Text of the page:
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For Ever and Ever

For Ever and Ever

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Published by romantic lady
Romance
Romance

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Published by: romantic lady on Jun 15, 2013
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12/08/2013

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FOR EVER AND EVER
 Mary Burchell When Leonie Creighton was chosen as Claire Elstone’s companion on a voyage toAustralia, she knew that the whole purpose of the journey was to separate Claire from a youngman of whomherfather disapproved. So it was a considerable shock to her to find, the firstnight out, that this very young man was aboard too in the capacity of Assistant Surgeon—andthat he didn’t seem to be quite the villain that Sir James had pictured.Leonie was extremely worried as to what to do; and she had troubles of her own as well,connected with the Senior Surgeon, who had, it seemed, thought her a silly little flirt in herhospital days and did not seem prepared to revise his opinion now.But when an emergency arose on board, it was to Leonie that he turned for extra help inthe ship’s hospital, and so began for her a happiness that was not to end with the voyage but tolast“for ever and ever”. 
 
 
CHAPTERONE
“Tooooot-toot!Toot-toot! Tooooot-toot! Toot-toot!” From far overhead sounded the call of theship’s siren. And, as the long-short, short-short cry dominated every other sound on board, afaint shiver seemed to pass through the ship. Hardly a movement—only the suggestion of amovement. For a second all the gay, eager, excited chatter was stilled, and then it broke outwith even more energy in cries of—“We’re off!” “She’s moving!” “Goodbye—goodbye!” Leonie, whose own more personalgoodbyes had been said in her mother’s house that morning, stood back a pace or two from theship’s rail and waved decorously and gratefully to her employer on the wharf below. But, evenas she did so, she was aware that he probably did not see her at all. For him, as he waved hisvery expensive, fine linen handkerchief, there was only one person on the ship. His daughterClaire, who stood beside Leonie.“Goodbye!” Claire called, in her sweet, clear voice, and her dark eyes widened with suddenemotion, while the peach-like curve of her cheek flushed with feeling.“She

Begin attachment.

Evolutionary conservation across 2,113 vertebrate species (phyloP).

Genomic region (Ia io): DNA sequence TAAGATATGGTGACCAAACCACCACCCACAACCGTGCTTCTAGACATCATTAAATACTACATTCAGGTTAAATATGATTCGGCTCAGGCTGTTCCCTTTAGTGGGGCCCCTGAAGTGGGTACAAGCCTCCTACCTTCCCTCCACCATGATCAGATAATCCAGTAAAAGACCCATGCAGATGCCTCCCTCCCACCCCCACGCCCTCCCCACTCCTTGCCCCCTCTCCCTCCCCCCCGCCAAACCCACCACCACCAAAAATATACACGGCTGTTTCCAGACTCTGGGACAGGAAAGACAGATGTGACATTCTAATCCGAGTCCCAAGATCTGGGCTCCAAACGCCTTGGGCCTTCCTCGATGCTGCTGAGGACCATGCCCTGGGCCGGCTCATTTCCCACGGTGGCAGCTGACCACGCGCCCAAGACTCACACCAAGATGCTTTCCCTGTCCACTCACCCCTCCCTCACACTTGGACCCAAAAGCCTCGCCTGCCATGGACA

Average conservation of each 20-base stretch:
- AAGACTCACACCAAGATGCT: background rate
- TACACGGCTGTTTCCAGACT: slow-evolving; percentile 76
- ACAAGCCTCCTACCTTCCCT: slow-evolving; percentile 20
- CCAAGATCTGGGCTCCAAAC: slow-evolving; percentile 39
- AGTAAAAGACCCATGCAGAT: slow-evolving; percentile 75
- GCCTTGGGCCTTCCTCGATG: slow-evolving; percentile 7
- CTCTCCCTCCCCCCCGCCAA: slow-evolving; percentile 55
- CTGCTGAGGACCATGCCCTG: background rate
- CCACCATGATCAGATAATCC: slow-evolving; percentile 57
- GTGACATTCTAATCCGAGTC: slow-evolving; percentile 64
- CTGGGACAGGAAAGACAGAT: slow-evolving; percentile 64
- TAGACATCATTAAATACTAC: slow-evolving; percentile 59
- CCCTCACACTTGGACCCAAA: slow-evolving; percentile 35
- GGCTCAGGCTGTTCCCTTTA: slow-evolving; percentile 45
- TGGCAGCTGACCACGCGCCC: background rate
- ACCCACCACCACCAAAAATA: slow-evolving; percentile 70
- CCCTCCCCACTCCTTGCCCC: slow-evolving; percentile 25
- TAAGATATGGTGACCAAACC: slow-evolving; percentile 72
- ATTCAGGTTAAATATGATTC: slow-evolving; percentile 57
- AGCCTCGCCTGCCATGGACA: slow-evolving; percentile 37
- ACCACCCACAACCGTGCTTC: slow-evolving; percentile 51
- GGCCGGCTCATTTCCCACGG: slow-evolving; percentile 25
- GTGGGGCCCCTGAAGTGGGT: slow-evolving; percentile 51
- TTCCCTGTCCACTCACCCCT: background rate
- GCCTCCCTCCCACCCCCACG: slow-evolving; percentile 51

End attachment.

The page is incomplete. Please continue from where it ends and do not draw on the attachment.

is
a pretty creature!” Leonie thought, with a sideways glance at what she was alreadybeginning to regard as her charge. “No wonder he thinks the earth revolves round her.”“Look! You can see the water between us now!” Claire Elstone turned to Leonie for amoment, her lovely face alight and quivering with an almost childlike joy which Leonie had notexpected. “We’re really off. We’re safely started!”“Safely” was not a word Leonie herself would have applied to the departure of so famous aliner as the
Capricorna,
which, after all, must have accomplished this process rather often, butif Claire felt they had achieved something, that was all right with Leonie. So she just smiledreassuringly and said, “Yes—we’re off. First stop Gibraltar,” and waved once more to heremployer, hoping that poor Sir James was not feeling utterly bereft as he saw his one adoredchick sail away on the voyage which he had planned with such care.That she herself should have been part of the plan was still something Leonie could hardlycredit. And, as she stood there now, watching others make their more poignant and heartfeltgoodbyes, her thoughts travelled back to that incredible bleak January morning when Sir JamesElstone, head of Elstone Electrical Enterprises Ltd., had called her into his palatial private officeand bade her be seated in one of the handsome mahogany chairs usually reserved for muchmore distinguished visitors.Leonie was not even one of Sir James’s two private secretaries. She was merely thesecretary of the principal private secretary. She had sometimes, it was true, done personalwork for the head of the firm, and on two occasions at least she had received an Olympian nodof approval. But never had she expected him to face her across what looked like half an acre of gleaming mahogany and address her as though she were a board meeting. Rather an importantboard meeting at that.“Now, Miss Creighton”—Sir James consulted some notes on the desk in front of him—”youhave been with us two years, and daring that time you have given every satisfaction. This has

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